„So long as the figures 'now superseded' and the academic projections based upon them held sway, it was possible for politicians to shrug their shoulders. With so much of immediate and indisputable importance on their hands, why should they attend to what was forecast for the end of the century, when most of them would be not only out of office but dead and gone? … It was not for them to heed the cries of anguish from those of their own people who already saw their towns being changed, their native places turned into foreign lands, and themselves displaced as if by a systematic colonisation. For these the much vaunted compassion of the parties and politicians was not available: the parties and the politicians preferred to be busy making speeches on race relations; and if any of their number dared to tell them the truth, even less than the whole truth, about what was happening and what would happen here in England, they denounced them as racialist and turned them out of doors. They could feel safe; for they said in their hearts: 'If trouble comes, it will not be in our time; let the next generation see to it!'“
— Enoch Powell British politician 1912 - 1998
… The explosive which will blow us asunder is there and the fuse is burning, but the fuse is shorter than had been supposed. The transformation which I referred to earlier as being without even a remote parallel in our history, the occupation of the hearts of this metropolis and of towns and cities across England by a coloured population amounting to millions, this before long will be past denying. It is possible that the people of this country will, with good or ill grace, accept what they did not ask for, did not want and were not told of. My own judgment—it is a judgment which the politician has a duty to form to the best of his ability—I have not feared to give: it is—to use words I used two years and a half ago—that 'the people of England will not endure it'.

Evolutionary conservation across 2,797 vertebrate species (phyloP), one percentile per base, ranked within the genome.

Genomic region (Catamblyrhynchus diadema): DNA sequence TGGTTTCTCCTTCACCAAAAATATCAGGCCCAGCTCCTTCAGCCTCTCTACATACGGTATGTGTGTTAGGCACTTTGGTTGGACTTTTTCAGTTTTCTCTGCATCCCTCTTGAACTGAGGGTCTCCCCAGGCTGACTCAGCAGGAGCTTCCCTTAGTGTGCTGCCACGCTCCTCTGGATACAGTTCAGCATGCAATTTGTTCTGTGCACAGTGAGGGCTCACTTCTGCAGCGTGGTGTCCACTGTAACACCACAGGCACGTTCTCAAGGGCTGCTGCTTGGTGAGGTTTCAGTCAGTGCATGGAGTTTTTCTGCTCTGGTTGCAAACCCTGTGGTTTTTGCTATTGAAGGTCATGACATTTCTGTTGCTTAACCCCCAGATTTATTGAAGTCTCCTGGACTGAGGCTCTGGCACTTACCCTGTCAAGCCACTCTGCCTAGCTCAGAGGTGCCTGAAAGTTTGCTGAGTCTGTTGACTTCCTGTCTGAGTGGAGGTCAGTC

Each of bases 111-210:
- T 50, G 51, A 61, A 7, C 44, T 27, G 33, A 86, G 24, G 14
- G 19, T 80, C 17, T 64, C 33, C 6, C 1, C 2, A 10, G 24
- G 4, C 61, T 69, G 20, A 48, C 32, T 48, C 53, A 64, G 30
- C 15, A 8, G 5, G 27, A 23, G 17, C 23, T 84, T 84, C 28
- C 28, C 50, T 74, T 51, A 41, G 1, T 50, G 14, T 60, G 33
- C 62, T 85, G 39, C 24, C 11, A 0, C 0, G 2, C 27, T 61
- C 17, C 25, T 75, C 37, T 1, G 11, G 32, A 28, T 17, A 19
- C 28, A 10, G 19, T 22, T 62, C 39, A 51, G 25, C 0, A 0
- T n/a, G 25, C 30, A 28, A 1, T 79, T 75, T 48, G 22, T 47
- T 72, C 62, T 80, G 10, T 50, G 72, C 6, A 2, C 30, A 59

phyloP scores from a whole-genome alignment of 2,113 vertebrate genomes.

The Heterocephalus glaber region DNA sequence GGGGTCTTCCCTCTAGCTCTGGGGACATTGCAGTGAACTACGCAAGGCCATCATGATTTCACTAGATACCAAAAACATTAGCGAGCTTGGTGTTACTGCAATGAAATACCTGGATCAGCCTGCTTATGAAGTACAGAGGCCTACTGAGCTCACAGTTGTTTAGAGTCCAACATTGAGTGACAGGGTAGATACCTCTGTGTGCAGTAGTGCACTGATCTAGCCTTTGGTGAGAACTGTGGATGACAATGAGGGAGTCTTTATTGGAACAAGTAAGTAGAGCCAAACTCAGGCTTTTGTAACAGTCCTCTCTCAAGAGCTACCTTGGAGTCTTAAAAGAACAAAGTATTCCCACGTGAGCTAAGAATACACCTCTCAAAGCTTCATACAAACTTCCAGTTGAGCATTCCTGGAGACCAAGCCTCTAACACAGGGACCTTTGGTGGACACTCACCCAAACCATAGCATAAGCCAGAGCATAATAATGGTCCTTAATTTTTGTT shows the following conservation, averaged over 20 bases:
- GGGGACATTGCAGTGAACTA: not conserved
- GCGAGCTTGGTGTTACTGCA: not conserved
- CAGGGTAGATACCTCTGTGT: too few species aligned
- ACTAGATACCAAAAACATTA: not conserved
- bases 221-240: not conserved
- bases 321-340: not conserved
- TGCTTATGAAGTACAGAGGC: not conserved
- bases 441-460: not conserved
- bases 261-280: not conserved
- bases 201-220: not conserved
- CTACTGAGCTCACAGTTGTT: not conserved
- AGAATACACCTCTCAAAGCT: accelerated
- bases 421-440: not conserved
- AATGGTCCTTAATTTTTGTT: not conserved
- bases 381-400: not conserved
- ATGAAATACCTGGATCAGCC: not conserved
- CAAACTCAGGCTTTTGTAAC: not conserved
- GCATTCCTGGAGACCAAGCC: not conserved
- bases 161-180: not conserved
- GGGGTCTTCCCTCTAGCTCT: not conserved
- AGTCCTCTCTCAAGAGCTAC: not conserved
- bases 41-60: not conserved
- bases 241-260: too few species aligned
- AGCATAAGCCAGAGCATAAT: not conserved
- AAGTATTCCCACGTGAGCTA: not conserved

Quelle: Speech to the Carshalton and Banstead Young Conservatives at Carshalton Hall (15 February 1971), from Still to Decide (1972), pp. 202-203